Re-try… downgrade… didn’t get your level…. popped everything!!!! Words every figure skater cringes at hearing. We really are exceptionally hard on ourselves after a bad skate. Even though you think we should know better, adult figure skaters are not exempt from these moments of abject failure.
What is it about an ice skating test or competition that makes it such a do-or-die-failure-is-not-an-option thing? I remember feeling more sense of accomplishment after passing my Tango Romantica than when I finished my college degree. On the other hand, who hasn’t wanted to bawl like a baby after a really bad skate or failing a test? Never mind testing or competing, even if you have a bad practice it kind of ruins your whole day, doesn’t it?
When I was young, there always seemed to be someone who said, “It’s not the end of the world” when you failed a test. Well it sure felt like it. Even now, after living through many grown-up disappointments in the real world, having a bad skate or failing a test still is kind of hard to take.
My friend Matte has a knack for understanding motivation behind people’s emotions, Matte is one of the smartest people I know and unlike some smart people, and her smarts are tempered with love and humility. Her most recent blog is about putting failure in perspective. In her weekly commentary, “outWord” she writes,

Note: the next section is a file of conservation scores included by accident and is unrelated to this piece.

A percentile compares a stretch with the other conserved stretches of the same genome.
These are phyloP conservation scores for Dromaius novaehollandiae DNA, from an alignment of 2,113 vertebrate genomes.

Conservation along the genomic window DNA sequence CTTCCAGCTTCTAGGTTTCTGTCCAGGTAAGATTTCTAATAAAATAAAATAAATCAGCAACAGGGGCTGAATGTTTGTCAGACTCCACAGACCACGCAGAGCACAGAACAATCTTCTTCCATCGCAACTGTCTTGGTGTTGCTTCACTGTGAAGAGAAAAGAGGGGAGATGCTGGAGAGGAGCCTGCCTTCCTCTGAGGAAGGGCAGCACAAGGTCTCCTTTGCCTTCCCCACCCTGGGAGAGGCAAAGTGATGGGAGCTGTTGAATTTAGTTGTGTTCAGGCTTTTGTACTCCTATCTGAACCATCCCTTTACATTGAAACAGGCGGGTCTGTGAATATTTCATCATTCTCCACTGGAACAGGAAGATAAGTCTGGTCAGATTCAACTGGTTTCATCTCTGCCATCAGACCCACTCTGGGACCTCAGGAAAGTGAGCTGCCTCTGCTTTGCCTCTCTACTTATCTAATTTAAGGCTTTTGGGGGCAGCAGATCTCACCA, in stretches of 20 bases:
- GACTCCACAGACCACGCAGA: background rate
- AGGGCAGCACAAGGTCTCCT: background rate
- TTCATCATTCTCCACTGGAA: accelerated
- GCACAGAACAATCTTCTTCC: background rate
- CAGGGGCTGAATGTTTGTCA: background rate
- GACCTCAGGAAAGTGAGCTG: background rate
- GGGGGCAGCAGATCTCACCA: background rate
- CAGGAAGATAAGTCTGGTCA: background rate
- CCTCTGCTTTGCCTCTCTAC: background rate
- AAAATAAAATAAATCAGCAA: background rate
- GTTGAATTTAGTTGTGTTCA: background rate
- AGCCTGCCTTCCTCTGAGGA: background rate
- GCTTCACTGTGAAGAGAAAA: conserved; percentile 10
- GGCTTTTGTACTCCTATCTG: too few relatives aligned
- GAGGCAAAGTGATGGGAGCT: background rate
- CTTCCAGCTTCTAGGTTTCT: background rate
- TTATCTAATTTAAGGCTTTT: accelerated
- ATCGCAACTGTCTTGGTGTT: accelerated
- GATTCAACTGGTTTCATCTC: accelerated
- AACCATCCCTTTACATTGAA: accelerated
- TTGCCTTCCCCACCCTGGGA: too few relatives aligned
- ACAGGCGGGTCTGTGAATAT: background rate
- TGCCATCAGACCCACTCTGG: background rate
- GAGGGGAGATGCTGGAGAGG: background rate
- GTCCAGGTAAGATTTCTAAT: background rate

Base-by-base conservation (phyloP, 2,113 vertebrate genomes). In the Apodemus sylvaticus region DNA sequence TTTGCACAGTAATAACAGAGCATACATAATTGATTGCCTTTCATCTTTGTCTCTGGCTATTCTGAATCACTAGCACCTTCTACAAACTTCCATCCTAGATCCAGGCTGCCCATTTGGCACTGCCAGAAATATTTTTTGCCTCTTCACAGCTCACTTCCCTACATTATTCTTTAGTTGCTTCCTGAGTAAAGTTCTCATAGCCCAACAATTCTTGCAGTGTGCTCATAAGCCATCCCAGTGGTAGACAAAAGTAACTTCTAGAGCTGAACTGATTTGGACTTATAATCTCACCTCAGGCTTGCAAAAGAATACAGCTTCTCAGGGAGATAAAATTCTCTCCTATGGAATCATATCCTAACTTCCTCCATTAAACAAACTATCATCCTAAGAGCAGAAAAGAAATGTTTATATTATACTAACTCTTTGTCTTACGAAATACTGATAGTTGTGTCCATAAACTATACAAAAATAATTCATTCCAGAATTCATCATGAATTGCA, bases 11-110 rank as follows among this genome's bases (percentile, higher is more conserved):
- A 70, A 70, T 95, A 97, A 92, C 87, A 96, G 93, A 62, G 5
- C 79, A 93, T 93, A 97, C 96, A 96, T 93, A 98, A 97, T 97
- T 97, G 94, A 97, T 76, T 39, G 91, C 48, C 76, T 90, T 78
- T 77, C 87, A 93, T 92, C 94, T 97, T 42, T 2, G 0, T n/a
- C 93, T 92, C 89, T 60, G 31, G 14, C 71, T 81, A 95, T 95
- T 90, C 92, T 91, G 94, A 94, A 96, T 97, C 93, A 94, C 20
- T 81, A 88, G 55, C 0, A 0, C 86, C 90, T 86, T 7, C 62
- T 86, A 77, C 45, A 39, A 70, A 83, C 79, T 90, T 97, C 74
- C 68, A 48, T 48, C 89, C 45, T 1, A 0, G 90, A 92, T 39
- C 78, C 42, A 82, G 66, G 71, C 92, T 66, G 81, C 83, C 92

“Often our concept of failure is too simple, and we jump to the “F” word quicker than a cat off a hot stove. The equation seems rather straightforward: I want A. I need to do B to accomplish. A. I was unable to complete B. I did not accomplish A. I failed. Now, wait just a minute. Let’s back this up a bit and look at some of the problems with this equation.”
Matte proposes a much more charitable view of ourselves and our apparent failures:
“By all accounts, I have failed many times in one of the goals I set for myself this year, yet I am still working away at it. The methods have changed, the timetable has been adjusted, and my expectations have fluctuated. But I am still on the path (though I floundered several times) and I am happy to say that the end is in sight.”
One point struck me as particularly powerful and something that as figure skaters we probably should include in our emotional first aid kits when on-ice events don’t turn out as we a would like them to:
“When we do fail to accomplish a certain task, it does not mean that we have failed overall or that the goal is now unattainable. It just means that we have hit an obstacle along the way. We probably need to stop and re-evaluate, look at different options, get some wise counsel if we can. As long as we have not reached A, A is still possible. Somehow. Someway.”
So, no matter what’ happens on figure skating test/competition day or practice, or if some ignorant soul passes a snide remark about your so-called lack of talent, I want you to know there are many, many people out there who are awestruck by your dedication and determination. Read Matte’s article and be encouraged!